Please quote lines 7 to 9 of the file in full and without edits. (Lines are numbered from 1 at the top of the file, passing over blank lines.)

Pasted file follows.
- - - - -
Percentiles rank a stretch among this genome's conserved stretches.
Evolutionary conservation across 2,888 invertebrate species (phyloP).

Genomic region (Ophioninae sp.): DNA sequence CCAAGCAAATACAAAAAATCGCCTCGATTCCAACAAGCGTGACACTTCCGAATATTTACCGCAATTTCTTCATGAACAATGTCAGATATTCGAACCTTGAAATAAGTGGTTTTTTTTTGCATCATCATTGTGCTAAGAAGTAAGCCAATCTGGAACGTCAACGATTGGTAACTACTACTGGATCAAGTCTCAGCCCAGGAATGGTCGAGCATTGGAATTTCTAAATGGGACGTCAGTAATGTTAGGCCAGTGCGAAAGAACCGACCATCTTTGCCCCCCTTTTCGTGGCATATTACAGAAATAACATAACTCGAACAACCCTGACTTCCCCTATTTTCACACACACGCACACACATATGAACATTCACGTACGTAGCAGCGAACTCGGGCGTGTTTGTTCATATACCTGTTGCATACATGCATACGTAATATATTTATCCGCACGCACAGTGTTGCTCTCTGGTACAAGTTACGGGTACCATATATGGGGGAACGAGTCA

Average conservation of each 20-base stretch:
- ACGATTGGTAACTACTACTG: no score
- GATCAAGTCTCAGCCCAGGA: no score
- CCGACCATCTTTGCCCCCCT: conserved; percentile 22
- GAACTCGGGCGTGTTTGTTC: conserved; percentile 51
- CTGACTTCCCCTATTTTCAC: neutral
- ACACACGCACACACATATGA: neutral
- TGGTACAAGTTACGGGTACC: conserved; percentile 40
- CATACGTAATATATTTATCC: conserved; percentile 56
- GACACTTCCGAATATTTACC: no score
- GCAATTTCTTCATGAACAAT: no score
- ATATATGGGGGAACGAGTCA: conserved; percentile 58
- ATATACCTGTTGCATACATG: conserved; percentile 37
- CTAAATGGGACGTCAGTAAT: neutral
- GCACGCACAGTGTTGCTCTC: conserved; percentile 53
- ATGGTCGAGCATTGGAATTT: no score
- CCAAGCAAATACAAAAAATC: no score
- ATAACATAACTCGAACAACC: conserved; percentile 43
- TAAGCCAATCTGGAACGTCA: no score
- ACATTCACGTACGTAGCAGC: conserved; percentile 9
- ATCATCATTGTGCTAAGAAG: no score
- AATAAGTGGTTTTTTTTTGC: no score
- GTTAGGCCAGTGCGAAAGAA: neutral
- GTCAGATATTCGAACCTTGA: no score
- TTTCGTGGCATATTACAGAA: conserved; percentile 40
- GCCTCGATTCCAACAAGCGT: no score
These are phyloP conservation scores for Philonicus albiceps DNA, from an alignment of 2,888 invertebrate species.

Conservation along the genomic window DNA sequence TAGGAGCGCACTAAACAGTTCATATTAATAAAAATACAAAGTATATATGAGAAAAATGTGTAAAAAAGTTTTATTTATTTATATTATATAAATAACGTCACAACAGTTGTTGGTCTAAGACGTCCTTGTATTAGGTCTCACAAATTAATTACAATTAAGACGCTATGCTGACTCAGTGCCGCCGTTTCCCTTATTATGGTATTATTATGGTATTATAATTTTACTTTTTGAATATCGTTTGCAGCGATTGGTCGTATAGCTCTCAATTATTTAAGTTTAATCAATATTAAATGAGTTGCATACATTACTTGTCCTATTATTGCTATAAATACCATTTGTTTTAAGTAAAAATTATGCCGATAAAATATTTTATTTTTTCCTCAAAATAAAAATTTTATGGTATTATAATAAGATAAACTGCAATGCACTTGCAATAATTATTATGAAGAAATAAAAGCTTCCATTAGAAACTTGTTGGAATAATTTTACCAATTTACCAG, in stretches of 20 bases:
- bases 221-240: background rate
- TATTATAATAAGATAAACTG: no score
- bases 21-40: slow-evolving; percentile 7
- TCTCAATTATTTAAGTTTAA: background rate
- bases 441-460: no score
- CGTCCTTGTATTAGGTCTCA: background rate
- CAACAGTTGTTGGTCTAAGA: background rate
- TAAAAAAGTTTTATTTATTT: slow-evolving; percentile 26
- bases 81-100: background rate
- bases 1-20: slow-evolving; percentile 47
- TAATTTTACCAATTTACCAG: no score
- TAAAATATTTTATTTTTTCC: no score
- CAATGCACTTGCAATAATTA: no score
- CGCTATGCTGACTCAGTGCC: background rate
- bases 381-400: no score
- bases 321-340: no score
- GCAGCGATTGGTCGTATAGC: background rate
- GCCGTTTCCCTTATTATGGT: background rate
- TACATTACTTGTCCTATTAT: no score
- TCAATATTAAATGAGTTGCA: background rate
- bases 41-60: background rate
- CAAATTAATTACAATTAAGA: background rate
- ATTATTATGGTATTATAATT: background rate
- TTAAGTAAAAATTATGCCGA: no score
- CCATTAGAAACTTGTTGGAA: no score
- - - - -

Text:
- CCGACCATCTTTGCCCCCCT: conserved; percentile 22
- GAACTCGGGCGTGTTTGTTC: conserved; percentile 51
- CTGACTTCCCCTATTTTCAC: neutral